I’m not a massive fan of Rally, nor do I watch every WRC event, but I know that checkpoint races are a dominant event in the rally scene and for it to not be as featured in Dirt 2 saddens me a bit.
It doesn’t ruin the game though, it just lowers my expectations of Colin McRae: Dirt 2 being the rally racer.
But nonetheless, it still is a good racer. The graphics department has had a nice update to the new more powerful Ego Engine, the environments and car models looks better than they ever have, with several of the damage features being carried over from Codemaster’s Race Driver: Grid, which is another good thing actually, because they work really well in the rally scene.
Some other nice new features which have been added is the ability to become friends with your fellow ‘real life rally racers’ within the game – [Ed: Now ain't that just cosy]. Such as Ken Block and Dave Mirra to name a c0uple. The more you race with them the more they throw across some friendly banter during races until ultimately wanting to become your “Life Long Friend”.
It’s a nice initiative but for me it wasn’t as fleshed out as I would have expected seeing as no matter how aggro I was in races, smashing, bumping and nudging, they will NEVER stop being your friend. So there is no real incentive to drive fast and carefully in every races to ensure the win- instead you can crash, smash and barge your way through each race.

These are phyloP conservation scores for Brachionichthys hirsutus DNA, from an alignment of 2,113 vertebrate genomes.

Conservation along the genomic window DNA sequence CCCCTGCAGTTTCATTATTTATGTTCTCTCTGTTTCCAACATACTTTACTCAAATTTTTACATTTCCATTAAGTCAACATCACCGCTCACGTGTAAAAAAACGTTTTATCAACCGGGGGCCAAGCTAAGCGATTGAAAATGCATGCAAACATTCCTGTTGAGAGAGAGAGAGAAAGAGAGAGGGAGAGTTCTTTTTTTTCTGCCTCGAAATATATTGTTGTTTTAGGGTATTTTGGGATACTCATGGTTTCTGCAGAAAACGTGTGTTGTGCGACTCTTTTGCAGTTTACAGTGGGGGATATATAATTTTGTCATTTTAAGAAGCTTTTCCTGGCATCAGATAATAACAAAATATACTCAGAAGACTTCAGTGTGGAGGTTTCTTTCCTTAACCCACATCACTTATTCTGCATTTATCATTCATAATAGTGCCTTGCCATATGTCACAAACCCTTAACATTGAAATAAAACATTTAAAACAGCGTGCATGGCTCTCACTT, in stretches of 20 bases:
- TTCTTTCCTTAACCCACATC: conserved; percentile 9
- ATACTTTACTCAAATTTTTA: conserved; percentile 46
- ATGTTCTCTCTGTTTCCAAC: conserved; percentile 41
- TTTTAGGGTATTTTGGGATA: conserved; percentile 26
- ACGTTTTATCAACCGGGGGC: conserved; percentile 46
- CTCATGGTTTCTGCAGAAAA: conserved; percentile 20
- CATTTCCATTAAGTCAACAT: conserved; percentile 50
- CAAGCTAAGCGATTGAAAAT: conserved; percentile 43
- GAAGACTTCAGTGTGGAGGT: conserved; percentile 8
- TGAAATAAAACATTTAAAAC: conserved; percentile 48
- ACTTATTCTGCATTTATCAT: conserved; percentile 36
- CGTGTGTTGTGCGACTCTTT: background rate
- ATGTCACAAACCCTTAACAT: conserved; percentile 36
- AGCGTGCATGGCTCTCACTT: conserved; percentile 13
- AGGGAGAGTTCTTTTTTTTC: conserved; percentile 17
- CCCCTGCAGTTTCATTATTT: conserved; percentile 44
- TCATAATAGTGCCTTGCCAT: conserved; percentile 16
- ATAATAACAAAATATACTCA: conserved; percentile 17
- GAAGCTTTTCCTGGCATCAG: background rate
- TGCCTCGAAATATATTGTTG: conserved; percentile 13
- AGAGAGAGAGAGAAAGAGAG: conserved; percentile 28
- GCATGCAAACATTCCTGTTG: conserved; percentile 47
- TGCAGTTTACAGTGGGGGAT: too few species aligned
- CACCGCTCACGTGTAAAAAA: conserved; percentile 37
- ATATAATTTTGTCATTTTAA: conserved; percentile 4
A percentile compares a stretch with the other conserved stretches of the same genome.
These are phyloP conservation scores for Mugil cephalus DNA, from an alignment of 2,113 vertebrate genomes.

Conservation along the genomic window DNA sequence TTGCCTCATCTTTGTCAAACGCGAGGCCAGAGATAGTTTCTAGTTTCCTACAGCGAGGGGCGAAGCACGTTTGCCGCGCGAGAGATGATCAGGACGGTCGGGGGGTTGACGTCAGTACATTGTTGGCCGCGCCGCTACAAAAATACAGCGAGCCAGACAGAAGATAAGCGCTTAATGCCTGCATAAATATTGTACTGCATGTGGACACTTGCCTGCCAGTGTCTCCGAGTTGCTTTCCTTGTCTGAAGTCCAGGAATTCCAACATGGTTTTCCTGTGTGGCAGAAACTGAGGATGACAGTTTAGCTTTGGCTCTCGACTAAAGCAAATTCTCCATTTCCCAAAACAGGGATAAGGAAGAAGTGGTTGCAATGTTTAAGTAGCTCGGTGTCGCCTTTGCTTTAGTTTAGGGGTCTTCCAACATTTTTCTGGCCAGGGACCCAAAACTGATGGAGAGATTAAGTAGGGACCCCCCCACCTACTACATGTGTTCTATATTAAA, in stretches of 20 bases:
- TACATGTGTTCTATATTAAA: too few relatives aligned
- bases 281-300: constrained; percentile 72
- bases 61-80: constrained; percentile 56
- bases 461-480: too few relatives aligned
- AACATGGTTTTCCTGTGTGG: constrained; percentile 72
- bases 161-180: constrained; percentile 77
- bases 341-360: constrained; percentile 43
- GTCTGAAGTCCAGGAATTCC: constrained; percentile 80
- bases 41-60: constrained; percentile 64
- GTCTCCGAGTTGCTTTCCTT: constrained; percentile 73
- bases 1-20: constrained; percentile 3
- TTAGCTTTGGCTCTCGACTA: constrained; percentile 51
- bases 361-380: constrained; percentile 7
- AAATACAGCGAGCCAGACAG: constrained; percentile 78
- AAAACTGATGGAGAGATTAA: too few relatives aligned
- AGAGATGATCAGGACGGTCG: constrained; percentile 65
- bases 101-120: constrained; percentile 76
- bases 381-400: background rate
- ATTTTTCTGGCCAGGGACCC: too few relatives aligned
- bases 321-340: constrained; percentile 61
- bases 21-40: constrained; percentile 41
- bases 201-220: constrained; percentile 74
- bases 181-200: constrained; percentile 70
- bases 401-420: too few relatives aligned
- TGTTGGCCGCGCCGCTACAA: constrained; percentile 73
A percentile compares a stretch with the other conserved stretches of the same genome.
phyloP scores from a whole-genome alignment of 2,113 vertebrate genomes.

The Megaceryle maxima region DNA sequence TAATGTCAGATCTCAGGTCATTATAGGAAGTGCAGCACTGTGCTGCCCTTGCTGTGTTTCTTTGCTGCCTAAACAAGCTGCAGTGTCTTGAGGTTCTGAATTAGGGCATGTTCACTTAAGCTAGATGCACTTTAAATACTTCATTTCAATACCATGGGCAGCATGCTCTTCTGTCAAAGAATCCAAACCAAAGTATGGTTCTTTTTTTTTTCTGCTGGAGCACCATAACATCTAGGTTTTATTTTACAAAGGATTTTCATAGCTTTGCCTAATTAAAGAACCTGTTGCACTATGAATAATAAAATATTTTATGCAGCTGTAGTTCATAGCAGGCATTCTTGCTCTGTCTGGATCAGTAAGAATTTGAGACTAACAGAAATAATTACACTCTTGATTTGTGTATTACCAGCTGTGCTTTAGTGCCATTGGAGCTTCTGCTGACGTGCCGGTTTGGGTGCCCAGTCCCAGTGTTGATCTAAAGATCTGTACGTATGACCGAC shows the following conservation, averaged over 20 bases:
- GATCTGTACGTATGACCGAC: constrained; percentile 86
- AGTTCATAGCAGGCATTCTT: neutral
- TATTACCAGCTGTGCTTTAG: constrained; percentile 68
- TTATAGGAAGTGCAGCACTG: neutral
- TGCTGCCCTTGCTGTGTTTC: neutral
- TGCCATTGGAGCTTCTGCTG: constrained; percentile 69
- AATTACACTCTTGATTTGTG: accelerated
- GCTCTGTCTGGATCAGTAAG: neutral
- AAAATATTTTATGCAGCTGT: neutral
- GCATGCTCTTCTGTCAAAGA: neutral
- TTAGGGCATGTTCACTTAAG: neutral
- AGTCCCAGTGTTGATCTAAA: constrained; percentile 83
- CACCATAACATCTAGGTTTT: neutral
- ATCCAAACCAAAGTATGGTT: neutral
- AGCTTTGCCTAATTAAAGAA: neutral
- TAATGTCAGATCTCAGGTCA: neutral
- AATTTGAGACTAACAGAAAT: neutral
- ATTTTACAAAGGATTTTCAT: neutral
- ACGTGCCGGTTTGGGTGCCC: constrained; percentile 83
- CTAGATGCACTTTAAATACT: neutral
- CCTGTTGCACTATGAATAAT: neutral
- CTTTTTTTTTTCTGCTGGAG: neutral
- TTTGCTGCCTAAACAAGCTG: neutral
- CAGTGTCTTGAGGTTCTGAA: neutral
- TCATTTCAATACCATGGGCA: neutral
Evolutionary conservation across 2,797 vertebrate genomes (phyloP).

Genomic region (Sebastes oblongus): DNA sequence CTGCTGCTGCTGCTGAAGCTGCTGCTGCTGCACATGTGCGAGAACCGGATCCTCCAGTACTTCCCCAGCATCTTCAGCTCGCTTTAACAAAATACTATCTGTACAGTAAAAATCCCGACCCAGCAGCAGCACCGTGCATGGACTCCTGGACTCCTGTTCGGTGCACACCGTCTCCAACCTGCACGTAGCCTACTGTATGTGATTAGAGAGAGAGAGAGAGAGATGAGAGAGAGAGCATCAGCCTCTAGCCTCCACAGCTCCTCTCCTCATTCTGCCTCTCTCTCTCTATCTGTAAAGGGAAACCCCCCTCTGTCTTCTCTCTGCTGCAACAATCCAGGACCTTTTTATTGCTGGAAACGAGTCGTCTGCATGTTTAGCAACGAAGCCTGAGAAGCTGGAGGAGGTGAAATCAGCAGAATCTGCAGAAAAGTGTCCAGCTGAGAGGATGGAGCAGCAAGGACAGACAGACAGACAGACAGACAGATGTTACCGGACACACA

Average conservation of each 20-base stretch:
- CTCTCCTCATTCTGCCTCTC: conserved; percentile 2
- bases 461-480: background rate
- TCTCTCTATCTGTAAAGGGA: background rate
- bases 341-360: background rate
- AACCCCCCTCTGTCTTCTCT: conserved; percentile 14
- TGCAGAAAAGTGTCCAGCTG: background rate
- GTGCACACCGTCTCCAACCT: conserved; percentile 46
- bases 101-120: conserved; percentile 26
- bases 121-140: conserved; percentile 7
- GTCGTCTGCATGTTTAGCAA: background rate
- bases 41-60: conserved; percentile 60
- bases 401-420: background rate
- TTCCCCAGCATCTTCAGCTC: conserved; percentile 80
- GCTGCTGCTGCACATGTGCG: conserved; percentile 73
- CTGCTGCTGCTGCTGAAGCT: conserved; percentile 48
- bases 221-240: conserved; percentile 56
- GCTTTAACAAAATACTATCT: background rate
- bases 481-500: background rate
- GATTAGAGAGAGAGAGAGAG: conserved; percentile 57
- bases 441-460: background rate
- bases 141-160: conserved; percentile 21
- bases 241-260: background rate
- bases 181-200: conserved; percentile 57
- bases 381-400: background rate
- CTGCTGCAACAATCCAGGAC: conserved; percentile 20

• Ken Block gets all sideways at El Toro Gyhmkana
This detracts from the overall career experience as there is no real penalty to your actions, but in Multiplayer- well that’s a different story. Colin McRae: DiRT only featured a multiplayer in the way of limited Time Trials, which was one of the games main negatives with fans, but in Dirt 2 all that has been rectified big time.
A fully fledged multiplayer option is now built into the game in which you can race up to 7 others on any track in any race type available in the game, which is always a blessing in any racing game.
Here is where you can do all the dirty driving you want and the only consequence is the negative opinion of your fellow racers and being known as the dirty cheat. But then the game is called Dirt….
©2009 Arthur Kotsopoulos
“Average press score according to TestFreaks: 6.9/10″